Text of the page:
Life science tools companies like Waters Corporation (NYSE:WAT), Thermo Fisher Scientific (NYSE:TMO), Agilent (NYSE:A), and Danaher (NYSE:DHR) are often described as "picks and shovels" plays on pharmaceuticals, biotech, and specialty chemicals, as these companies sell to a wide range of companies in those industries and have far less of the development risk or regulatory burden. True as that may be, these companies don't often trade cheaply and Waters is no exception.
Even though the Street has grown concerned about Waters' organic growth, these shares continue to trade at a double-digit EV/EBITDA multiple, a 50% premium to the company's expected growth over the next few years. Waters should see improving demand from the pharmaceutical space as clients work through R&D restructuring programs and Waters is well-positioned in emerging markets. There is also the possibility that a change in management (the company is searching for a new CEO) could bring with it a new approach to acquisitions. Even with that, though, it would seem that investors are not likely to see double-digit appreciation from today's price level.
A Leader In Two Key Tools Markets
Relative to Thermo Fisher, Agilent, and Danaher, Waters is quite focused. The company is among the leaders in liquid chromatography (LC), mass spec (MS), thermal analysis, and it stays true to those markets.
Waters is a top player in the over $3 billion LC market, trailing only Agilent with its mid-teens overall market share. Waters does not attempt to compete in all parts of the LC market, though, and actually is a share leader in those areas where it competes. Nearly one-third of the company's sales go to quality control in the pharmaceutical space, while the newer Acquity UPLC platform has thus far seen more adoption in the high-end drug discovery and regulated testing market.
Mass spec is a slightly smaller market than LC, but still worth more than $3 billion in addressable revenue. Waters has a broadly similar market share in MS (low to mid teens), but comes in fourth behind Danaher, Agilent, and Thermo in terms of market position. Danaher and Agilent are strongest in the quadrupole segment, which makes up about one-third of the market, while Waters and Danaher are stronger in the TOF-LC/MS segment, a smaller market, but faster-growing. Waters does not have as full of a product line in MS as Danaher, Agilent, or Thermo, but that isn't to say Waters isn't a serious player. Waters has recently introduced the Acquity QDa, the first detector that brings MS data to chroma separations.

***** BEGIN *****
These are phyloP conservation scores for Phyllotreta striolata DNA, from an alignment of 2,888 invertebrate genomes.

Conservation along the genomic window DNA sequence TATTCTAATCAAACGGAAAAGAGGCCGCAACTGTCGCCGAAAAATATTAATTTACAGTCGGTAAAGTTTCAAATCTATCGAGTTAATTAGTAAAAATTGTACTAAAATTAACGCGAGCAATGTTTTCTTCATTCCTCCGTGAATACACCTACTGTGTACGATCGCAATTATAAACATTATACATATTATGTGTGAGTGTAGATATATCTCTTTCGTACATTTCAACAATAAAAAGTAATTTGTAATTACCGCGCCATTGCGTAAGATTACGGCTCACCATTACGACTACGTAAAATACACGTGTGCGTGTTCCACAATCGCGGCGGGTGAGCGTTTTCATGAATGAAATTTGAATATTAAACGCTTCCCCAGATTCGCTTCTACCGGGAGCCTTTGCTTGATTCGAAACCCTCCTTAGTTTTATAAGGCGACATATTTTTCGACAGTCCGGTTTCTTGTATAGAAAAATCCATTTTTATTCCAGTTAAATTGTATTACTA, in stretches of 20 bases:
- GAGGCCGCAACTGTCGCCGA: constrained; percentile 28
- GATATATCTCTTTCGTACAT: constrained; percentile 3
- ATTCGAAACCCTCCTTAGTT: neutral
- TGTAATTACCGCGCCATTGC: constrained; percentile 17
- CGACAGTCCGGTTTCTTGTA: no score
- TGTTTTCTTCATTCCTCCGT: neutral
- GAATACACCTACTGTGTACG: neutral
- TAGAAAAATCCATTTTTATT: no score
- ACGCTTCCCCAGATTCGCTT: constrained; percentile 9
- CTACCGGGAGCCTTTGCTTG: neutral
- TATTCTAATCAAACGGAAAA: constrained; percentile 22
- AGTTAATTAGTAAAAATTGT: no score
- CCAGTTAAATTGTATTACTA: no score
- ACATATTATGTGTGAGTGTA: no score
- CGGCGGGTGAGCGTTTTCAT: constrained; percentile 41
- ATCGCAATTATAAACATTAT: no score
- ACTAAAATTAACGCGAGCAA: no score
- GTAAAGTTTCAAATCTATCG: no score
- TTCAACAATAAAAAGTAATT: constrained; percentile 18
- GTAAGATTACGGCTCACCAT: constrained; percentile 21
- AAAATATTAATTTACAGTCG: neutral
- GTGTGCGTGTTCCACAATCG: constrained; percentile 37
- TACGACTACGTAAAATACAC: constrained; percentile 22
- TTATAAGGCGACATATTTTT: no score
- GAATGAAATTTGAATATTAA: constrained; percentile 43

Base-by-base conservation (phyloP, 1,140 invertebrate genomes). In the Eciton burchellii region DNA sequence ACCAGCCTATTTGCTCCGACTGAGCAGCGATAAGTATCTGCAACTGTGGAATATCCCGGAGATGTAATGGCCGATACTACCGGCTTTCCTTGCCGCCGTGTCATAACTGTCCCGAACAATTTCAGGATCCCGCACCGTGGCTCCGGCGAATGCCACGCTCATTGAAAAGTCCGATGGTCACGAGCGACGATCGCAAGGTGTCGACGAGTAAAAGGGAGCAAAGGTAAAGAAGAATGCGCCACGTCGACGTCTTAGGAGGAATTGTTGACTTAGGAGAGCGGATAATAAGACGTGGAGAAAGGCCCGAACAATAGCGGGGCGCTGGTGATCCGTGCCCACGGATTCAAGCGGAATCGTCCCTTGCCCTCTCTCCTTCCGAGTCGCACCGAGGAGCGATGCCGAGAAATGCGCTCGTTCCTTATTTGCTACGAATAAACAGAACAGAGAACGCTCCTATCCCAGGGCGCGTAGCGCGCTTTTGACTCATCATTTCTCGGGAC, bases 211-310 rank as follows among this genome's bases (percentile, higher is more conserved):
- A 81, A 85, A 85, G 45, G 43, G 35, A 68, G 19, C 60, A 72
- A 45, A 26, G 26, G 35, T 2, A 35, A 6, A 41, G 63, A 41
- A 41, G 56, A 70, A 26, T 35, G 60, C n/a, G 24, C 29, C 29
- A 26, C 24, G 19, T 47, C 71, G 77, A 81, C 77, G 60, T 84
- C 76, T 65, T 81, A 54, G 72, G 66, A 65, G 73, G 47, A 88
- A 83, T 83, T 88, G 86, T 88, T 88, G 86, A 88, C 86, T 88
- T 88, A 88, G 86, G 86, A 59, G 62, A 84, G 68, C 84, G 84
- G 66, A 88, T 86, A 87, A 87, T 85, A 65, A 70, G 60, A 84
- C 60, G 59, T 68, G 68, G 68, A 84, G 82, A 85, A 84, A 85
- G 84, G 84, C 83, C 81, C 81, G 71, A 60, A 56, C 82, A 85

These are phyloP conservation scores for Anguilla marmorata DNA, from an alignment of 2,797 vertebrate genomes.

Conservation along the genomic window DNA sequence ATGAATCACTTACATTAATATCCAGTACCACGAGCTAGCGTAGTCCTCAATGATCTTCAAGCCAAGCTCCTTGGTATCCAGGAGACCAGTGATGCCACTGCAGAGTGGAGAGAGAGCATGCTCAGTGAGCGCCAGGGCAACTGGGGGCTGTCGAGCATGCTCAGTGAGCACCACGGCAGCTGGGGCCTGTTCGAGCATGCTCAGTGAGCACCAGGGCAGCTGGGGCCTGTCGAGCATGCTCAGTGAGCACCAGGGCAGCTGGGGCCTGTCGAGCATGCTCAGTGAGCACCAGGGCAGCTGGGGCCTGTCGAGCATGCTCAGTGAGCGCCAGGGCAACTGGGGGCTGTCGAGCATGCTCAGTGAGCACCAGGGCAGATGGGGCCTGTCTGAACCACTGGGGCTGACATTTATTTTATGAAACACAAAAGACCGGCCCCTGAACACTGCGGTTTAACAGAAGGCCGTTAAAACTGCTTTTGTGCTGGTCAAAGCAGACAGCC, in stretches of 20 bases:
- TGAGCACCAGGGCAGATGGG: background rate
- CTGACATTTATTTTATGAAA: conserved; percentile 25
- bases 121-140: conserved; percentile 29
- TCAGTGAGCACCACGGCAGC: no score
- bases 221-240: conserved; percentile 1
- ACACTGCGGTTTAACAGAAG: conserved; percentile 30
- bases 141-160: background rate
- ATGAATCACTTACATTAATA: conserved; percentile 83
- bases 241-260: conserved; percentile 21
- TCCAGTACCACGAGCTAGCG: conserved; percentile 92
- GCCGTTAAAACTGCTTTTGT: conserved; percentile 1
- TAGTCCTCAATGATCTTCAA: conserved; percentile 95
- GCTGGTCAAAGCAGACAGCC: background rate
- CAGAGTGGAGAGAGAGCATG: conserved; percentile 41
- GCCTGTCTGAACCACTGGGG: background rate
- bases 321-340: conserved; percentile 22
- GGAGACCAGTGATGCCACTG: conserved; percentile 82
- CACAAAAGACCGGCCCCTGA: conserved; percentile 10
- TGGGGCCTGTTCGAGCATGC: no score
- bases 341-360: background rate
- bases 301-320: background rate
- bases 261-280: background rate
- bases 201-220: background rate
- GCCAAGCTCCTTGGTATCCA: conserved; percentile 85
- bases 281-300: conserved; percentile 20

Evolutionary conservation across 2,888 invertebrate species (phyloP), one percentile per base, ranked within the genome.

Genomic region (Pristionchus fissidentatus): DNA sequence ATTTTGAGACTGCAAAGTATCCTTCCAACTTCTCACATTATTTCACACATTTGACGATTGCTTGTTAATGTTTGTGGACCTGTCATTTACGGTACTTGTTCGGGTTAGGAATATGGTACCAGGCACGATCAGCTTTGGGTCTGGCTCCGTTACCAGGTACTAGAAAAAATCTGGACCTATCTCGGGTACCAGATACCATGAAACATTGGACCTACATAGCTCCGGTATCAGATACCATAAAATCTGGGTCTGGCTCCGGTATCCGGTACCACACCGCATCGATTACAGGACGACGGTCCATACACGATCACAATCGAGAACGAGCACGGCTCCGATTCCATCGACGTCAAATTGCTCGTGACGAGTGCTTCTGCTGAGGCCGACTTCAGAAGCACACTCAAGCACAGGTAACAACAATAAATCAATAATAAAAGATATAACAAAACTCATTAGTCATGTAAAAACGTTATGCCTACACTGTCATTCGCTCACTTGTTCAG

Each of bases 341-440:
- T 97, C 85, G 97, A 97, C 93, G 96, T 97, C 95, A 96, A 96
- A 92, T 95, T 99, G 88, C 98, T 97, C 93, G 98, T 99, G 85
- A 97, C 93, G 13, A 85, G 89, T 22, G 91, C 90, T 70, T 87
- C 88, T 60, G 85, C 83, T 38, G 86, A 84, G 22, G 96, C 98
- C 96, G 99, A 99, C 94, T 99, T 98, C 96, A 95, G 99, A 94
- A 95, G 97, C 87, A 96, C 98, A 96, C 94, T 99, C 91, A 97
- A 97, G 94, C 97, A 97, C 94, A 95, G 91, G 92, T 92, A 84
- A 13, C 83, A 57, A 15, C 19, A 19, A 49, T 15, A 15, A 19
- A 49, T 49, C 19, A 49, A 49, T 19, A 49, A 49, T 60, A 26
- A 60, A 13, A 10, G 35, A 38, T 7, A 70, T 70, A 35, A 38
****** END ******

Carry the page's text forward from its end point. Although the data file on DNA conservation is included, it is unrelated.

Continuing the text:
More Focused On Industry Than Academia
Like Agilent and Danaher, but unlike Illumina, Bruker, and post-merger Thermo/Life Technologies, Waters generates relatively little (less than 15%) revenue from the academic research/NIH markets. Instead, more than half of the company's revenue is drawn from biotech and pharmaceuticals and another third from industrial customers (chemical companies especially) and customers in the food and environmental sector.
As I said above, Waters' tools are used by pharmaceutical companies to develop new drugs and maintain quality control in drug manufacturing. The former is likely a significant part of the growth pressure that Waters has been seeing recently. Large customers like Merck and Teva have been restructuring their R&D operations, delaying capital purchases as they do so. Waters can offset this somewhat with a solid position in emerging markets like India and China, and I do believe the branded and generic drug sectors are closer to the end of restructuring than beginning.
Is It Time For More Drastic Action?
Waters has generally been a conservatively run business. The company has not avoided M&A, but the deals have tended to be smaller tuck-in deals rather than large transformative moves. Perhaps now is the time to consider something more significant. Waters has no presence in molecular or atomic spectroscopy, nor lab automation, and any of these markets could be logical extensions of the business. The acquisition of either Bruker or PerkinElmer would likely be too far outside of the company's comfort zone, but there are other worthwhile deals in those spaces for the company to contemplate.
It's also worth asking if a restructuring could be in the company's future. Waters is very well-run, with operating margins consistently in the high 20%'s and returns on invested capital in the high teens to low 20%'s. I find it a little difficult to imagine that there are sizable inefficiencies in the business, but the company hasn't really done a restructuring in about 15 years, so it may yet prove worthwhile.
Last and not least, I wouldn't entirely rule out the possibility of Waters as a target of M&A. Agilent, Danaher, and Thermo Fisher would all likely encounter antitrust obstacles, but General Electric, Sigma Aldrich, and/or Merck KGaA could all come into play as potential acquirers.
The Bottom Line
I am optimistic that ongoing demand in pharmaceutical and biotechnology markets will allow Waters to maintain mid single-digit revenue growth over the long term. I likewise see the potential for added scale to support free cash flow growth in the mid-to-high single digits. Unfortunately, a discounted cash flow analysis suggests that that sort of growth is worth about $90 a share today.
I don't want to give the impression that I think Waters is a bad pick. Rather, I think that at today's price investors are trading risk for reward, with Waters shares likely to appreciate at a single-digit rate. That's not good enough for me to buy today, but I wouldn't be in a great rush to sell Waters if I already owned shares.
The Motley Fool's Top Stock for 2014